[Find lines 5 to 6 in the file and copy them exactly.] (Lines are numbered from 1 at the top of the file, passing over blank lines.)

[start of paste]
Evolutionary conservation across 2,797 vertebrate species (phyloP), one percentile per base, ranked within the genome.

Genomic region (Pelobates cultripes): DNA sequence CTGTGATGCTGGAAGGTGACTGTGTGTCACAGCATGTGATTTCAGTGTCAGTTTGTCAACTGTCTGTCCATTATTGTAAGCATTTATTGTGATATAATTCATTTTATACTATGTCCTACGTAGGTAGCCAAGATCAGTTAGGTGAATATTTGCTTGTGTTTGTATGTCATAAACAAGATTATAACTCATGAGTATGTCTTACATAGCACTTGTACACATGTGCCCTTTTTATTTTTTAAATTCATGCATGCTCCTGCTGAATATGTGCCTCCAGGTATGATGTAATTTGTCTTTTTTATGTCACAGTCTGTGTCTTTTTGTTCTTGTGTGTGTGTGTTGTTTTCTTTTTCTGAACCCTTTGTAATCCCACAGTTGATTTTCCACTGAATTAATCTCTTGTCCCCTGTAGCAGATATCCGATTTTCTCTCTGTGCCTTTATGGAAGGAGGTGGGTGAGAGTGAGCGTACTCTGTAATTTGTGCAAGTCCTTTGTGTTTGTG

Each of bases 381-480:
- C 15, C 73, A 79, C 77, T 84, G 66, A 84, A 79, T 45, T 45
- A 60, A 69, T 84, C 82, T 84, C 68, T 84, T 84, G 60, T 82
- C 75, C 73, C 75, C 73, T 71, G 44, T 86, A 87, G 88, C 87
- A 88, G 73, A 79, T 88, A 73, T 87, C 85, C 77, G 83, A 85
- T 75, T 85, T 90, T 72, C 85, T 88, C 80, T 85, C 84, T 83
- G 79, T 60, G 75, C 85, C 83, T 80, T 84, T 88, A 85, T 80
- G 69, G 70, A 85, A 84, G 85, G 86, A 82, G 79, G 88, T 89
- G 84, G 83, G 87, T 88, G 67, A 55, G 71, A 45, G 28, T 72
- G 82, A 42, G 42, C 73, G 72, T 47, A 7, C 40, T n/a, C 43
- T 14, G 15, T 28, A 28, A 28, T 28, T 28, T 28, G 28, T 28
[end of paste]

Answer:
- A 60, A 69, T 84, C 82, T 84, C 68, T 84, T 84, G 60, T 82
- C 75, C 73, C 75, C 73, T 71, G 44, T 86, A 87, G 88, C 87